Successfully managing to blend Western European influences with traditional Asian art, Tadashi Nakayama (1927 – 2014) was a Japanese artist known for his masterful use of the traditional technique of woodblock printing on hand-made hosho paper.
This centuries-old Japanese technique is incredibly labor intensive and time consuming, requiring the use of one block for each color in the composition, leading up to fifty printing sessions for one artwork. Initially, in his early years when his color palette was more muted and the artwork lacked the details and color versatility that his later compositions would have, Nakayama was able to produce more prints per year. After 1981, when his style fully developed, the artist couldn’t compose more than two to three prints yearly, due to the intense process they involved.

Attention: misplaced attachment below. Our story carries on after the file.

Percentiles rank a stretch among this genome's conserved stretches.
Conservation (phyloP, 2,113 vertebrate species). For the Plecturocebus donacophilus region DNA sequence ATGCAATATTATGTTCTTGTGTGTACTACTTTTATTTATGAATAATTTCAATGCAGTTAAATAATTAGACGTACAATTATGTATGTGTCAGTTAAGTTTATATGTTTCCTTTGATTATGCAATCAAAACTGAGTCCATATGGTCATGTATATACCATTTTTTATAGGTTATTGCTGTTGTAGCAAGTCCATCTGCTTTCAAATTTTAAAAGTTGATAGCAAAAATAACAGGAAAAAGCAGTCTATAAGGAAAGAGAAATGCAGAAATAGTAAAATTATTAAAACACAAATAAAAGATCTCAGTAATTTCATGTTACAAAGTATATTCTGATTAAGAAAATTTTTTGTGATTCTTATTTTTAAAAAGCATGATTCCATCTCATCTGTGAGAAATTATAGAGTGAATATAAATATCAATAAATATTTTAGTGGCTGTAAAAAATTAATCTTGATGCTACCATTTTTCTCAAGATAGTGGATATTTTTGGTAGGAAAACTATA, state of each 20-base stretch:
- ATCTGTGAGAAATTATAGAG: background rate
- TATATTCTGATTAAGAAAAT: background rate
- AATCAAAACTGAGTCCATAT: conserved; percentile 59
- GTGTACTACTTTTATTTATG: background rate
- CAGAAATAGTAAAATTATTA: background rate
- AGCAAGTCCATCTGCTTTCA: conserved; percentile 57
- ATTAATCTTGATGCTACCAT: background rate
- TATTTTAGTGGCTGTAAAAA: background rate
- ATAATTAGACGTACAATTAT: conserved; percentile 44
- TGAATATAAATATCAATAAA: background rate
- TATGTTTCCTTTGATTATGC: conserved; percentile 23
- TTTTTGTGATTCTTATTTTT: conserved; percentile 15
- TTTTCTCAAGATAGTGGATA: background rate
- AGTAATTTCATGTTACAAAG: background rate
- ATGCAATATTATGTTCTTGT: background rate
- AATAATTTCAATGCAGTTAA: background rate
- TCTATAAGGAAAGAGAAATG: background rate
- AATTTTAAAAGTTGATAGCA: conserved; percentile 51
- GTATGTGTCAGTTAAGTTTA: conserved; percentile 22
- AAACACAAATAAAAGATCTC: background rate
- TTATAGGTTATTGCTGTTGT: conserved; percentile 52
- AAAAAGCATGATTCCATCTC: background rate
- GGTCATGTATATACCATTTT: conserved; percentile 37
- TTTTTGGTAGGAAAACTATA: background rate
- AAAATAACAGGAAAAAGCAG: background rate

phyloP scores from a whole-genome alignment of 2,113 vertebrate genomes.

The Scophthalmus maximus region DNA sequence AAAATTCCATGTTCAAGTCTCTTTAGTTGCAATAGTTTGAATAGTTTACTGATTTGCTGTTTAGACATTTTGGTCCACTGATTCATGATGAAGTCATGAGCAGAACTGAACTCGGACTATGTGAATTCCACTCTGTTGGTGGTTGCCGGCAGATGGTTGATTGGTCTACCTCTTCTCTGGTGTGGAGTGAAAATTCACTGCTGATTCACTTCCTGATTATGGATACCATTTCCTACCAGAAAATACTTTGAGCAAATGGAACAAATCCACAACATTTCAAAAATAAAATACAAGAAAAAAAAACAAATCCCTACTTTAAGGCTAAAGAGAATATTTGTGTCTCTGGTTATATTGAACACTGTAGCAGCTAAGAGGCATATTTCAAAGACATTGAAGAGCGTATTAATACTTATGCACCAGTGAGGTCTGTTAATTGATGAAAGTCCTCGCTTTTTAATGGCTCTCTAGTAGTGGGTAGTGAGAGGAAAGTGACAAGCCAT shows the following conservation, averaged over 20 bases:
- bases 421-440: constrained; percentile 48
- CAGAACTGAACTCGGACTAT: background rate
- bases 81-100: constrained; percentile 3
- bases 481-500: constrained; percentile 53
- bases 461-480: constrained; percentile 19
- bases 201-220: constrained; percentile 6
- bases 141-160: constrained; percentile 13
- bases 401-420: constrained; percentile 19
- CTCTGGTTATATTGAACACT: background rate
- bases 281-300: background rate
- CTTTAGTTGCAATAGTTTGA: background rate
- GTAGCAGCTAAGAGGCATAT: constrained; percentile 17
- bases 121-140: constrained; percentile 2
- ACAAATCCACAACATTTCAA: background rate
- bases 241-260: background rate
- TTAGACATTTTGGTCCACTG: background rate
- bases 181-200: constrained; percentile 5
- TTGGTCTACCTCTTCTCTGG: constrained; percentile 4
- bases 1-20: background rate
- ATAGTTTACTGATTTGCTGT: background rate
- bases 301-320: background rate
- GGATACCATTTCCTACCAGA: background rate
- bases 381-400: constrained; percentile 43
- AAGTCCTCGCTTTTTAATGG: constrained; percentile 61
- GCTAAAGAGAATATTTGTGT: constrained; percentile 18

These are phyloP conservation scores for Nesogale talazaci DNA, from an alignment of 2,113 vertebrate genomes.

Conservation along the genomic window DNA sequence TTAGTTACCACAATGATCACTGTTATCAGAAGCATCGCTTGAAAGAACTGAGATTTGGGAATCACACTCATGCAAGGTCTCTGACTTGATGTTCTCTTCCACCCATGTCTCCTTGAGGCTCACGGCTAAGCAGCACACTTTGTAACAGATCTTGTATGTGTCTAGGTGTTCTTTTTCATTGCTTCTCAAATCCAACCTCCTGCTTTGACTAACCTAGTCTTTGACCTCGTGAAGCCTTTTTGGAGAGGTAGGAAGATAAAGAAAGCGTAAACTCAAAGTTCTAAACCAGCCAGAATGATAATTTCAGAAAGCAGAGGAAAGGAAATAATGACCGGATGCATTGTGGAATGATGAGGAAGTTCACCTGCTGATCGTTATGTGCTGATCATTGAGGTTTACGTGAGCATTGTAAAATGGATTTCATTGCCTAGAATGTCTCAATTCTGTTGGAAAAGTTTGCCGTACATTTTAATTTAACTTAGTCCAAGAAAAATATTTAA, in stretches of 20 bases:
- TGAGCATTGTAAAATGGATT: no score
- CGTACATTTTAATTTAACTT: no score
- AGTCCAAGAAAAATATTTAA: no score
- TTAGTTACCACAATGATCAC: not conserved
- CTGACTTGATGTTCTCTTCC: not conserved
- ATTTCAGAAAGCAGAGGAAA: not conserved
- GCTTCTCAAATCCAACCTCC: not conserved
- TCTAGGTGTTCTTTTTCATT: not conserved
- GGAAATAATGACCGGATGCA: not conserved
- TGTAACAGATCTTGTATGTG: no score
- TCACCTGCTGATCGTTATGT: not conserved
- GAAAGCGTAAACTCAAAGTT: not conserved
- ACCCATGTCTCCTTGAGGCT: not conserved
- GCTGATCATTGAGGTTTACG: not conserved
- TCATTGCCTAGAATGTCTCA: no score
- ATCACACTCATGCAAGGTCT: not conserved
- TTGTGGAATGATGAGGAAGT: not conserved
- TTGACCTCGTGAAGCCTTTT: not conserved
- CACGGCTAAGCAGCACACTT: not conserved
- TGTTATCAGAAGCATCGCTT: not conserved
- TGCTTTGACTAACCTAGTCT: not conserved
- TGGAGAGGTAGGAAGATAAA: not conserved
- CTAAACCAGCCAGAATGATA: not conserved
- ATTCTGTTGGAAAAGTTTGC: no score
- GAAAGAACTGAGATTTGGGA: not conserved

Nakayama’s favorite subjects were horses, butterflies, flowers, birds and long-haired girls. He would often combine together two or more of these subjects in his later prints. Horses in the Afternoon (1961) is one of his early works where, even though the color palette is reduced and the horses are static, through the alternating white and black lines the horses gain volume and movement. There is a masterful optical illusion at play, with the horses’ legs overlapping. We can count six distinct limbs instead of eight, and yet there’s no sense of loss; instead, there is more cohesion. The horses’ wild manes add even more life to the print, suggesting freedom and running, with red strokes to amplify their wildness or, perhaps, to convey the afternoon sunlight.